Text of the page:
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Are doctors altruistic?
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  1. W Glannon1,
  2. L F Ross2
  1. 1Biomedical Ethics Unit, McGill University, Montreal, Canada
  2. 2Department of Pediatrics and MacLean Center for Clinical Medical Ethics, University of Chicago, Chicago, Illinois, USA
  1. Correspondence to:
 Dr Lainie Friedman Ross, Department of Pediatrics and MacLean Center for Clinical Medical Ethics, University of Chicago, 5841 S Maryland Ave, MC 6098, Chicago, IL 60637, USA;
 lross{at}uchicago.edu

Abstract

There is a growing belief in the US that medicine is an altruistic profession, and that physicians display altruism in their daily work. We argue that one of the most fundamental features of medical professionalism is a fiduciary responsibility to patients, which implies a duty or obligation to act in patients' best medical interests. The term that best captures this sense of obligation is “beneficence”, which contrasts with “altruism” because the latter act is supererogatory and is beyond obligation. On the other hand, we offer several examples in which patients act altruistically. If it is patients and not the doctors who are altruistic, then the patients are the gift-bearers and to that extent doctors owe them gratitude and respect for their many contributions to medicine. Recognising this might help us better understand the moral significance of the doctor-patient relationship in modern medicine.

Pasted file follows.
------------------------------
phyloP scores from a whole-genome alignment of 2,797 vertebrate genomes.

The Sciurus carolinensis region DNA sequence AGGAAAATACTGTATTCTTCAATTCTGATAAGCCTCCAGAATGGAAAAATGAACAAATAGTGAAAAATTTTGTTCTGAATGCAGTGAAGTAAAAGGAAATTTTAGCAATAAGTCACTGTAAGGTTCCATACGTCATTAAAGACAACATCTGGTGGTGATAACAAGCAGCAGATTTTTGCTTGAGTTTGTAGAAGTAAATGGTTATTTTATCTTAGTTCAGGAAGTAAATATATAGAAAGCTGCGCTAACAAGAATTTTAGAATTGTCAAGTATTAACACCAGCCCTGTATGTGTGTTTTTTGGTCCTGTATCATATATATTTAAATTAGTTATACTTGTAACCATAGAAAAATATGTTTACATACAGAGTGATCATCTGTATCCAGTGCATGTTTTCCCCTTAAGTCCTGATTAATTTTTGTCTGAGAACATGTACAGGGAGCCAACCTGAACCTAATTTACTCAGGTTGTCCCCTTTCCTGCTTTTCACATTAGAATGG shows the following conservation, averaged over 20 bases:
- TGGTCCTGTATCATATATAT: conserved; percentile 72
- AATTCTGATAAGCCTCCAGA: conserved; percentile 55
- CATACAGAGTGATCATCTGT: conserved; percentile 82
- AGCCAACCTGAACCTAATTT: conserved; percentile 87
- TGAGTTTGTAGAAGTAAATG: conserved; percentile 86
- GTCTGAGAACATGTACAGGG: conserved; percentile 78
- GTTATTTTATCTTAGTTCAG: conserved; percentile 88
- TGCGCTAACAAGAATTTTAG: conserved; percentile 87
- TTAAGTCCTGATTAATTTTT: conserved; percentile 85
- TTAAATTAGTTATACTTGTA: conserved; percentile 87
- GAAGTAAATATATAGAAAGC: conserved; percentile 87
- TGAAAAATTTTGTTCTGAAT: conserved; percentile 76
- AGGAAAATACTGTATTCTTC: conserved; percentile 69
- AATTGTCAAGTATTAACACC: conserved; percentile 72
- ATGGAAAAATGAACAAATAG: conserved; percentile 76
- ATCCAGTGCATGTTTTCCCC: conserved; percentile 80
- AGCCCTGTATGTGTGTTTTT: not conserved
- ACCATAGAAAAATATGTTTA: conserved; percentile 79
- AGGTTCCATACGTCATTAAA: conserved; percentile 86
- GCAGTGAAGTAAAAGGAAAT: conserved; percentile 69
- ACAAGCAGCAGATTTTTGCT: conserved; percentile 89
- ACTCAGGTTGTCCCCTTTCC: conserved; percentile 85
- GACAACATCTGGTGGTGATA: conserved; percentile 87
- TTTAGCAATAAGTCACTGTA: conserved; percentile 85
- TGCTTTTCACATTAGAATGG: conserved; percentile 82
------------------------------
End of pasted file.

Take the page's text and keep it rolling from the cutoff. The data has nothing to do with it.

• Altruism
  • beneficence
  • duty
  • doctor-patient relationship
  • professionalism
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